Staurikosaurus

Staurikosaurus (Pronounced "STORE-ee-koh-SAWR-us", "Southern Cross lizard") is a genus of herrerasaurid[1] dinosaur from the Late Triassic of Brazil, found in the Santa Maria Formation.

Staurikosaurus
Temporal range: Late Triassic, 233.23 Ma
Staurikosaurus pricei
Reconstructed skeleton
Scientific classification
Kingdom: Animalia
Phylum: Chordata
Clade: Dinosauria
Order: Saurischia
Family: Herrerasauridae
Genus: Staurikosaurus
Colbert 1970
Species:
S. pricei
Binomial name
Staurikosaurus pricei
Colbert 1970
Synonyms

Description

Staurikosaurus size
Size comparison between Staurikosaurus and a human

Colbert (1970) described Staurikosaurus as a small and agile, bipedal predator.[2] Staurikosaurus lived during the late-Carnian and early-Norian stage, of the Late Triassic, approximately 225 million years ago—which makes it one of the earliest dinosaurs known. At 2.25 metres (7 ft 5 in) long,[3] 80 centimetres (31 in) tall, and weighing 30 kilograms (66 lb), Staurikosaurus was small in comparison to later theropods like Megalosaurus. The type specimen has long but relatively slender limb bones.

There exists a very incomplete fossil record of Staurikosaurus, consisting of most of the spine, the legs and the large lower jaw. However, dating from such an early period in the dinosaurs' history and being otherwise so primitive, most of Staurikosaurus' other features as being primitive also can be reconstructed. For example, Staurikosaurus is usually depicted with five toes and five fingers[4]—very simple features of an unspecialized dinosaur. However, since the skeletal structure of the legs is known, it can be seen that Staurikosaurus was a quick runner for its size. It also had just two vertebrae joining the pelvis to the spine, a distinctly primitive condition.

Staurikosaurus BW
Staurikosaurus feeding on a dicynodont

The available teeth for Staurikosaurus bear a morphology that strongly suggests a carnivorous diet. The teeth are all serrated, laterally compressed, and caudally curved (i.e. the top of each tooth is curved back toward the throat). This dentition suggests that Staurikosaurus could catch and hold prey, as well as slice and tear flesh to aid in mechanical digestion.[5]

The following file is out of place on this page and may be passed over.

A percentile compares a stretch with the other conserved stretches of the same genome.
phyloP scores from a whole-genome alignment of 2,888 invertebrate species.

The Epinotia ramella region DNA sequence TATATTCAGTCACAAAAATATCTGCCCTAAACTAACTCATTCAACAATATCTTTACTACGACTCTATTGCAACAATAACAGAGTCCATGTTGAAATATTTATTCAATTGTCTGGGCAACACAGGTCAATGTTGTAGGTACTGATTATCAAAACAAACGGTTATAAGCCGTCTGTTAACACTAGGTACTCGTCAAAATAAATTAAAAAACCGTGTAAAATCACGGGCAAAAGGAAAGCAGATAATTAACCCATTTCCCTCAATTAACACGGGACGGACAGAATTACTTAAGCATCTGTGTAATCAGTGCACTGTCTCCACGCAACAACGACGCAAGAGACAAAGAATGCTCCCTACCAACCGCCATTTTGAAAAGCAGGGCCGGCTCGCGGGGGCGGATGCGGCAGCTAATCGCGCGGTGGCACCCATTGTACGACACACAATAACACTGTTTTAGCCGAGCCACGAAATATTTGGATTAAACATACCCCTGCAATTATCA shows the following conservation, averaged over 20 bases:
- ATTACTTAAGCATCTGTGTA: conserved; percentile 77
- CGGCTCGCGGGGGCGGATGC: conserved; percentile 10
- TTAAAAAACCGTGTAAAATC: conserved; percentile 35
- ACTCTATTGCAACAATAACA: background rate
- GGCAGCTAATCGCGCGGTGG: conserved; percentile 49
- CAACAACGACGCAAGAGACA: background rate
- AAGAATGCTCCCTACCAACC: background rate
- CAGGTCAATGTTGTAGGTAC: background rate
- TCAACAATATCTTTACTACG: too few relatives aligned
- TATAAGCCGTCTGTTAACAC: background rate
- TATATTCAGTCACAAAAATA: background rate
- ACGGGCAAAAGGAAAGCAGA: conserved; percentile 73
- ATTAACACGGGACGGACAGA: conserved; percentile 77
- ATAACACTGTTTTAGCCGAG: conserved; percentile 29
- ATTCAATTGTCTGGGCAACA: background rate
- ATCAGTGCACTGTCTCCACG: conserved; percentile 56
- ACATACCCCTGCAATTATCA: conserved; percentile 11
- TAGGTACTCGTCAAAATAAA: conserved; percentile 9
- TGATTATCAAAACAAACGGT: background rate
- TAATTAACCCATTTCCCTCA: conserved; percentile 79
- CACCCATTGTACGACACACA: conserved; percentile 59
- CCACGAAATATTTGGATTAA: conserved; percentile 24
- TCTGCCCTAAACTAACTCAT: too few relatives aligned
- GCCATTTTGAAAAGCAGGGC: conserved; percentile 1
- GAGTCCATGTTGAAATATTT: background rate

The tail of Staurikosaurus was relatively long (with more than 40 vertebrae) compared to the rest of its body and was held straight and off the ground as it ran. The rear part of Staurikosaurus's tail is stiffened by features of the tail vertebrae. Ostrom (1969a) considered this adaptation to serve as a dynamic stabilizer facilitating the animal's leaping and running.[6]

A diagnosis is a statement of the anatomical features of an organism (or group) that collectively distinguish it from all other organisms. Some, but not all, of the features in a diagnosis are also autapomorphies. An autapomorphy is a distinctive anatomical feature that is unique to a given organism or group. According to Sues (1990), Staurikosaurus can be distinguished based on the following 14 features: (i) a mandible almost as long as the femur, suggesting a proportionately large head; (ii) a fairly deep but thin dentary with 13 to 14 teeth and with a well-developed retroarticular process; (iii) a vertebral column with 9 to 10 cervical, 15 dorsal, 2 sacral, and more than 40 caudal vertebrae. Staurikosaurus is considered to be more primitive than any other dinosaur because only two sacral vertebrae are present; (iv) an elongated 3rd, 4th, and 5th cervical vertebrae, which represents a primitive condition; (v) cranial cervical vertebrae that lack epipophyses; (vi) the absence of accessory intervertebral articulations; (vii) a slender scapular blade that is not expanded proximally; (viii) a large and plate-like coracoid; (ix) a humerus featuring a prominent deltopectoral crest (represents a primitive condition)as well having distinctly expanded articular ends; (x) an ilium with an extensively developed medial wall of a semiperforate acetabulum (like Herrerasaurus, but unlike any other dinosaur); (xi) a long pubis, two-thirds the length of the femur; (xii) hollow limb bones that feature fairly thick walls; (xiii) a robust femur with an S-shaped shaft: and (xiv) a tibia and fibula slightly longer than the femur.[7] Novas (1993) added that Staurikosaurus is distinguished from other dinosaurs based on the presence of a distal bevel on anterior margin of its pubis.[8] Langer and Benton (2006) noted that Staurikosaurus can be distinguished based on the anterior trochanter being reduced to a scar.[9]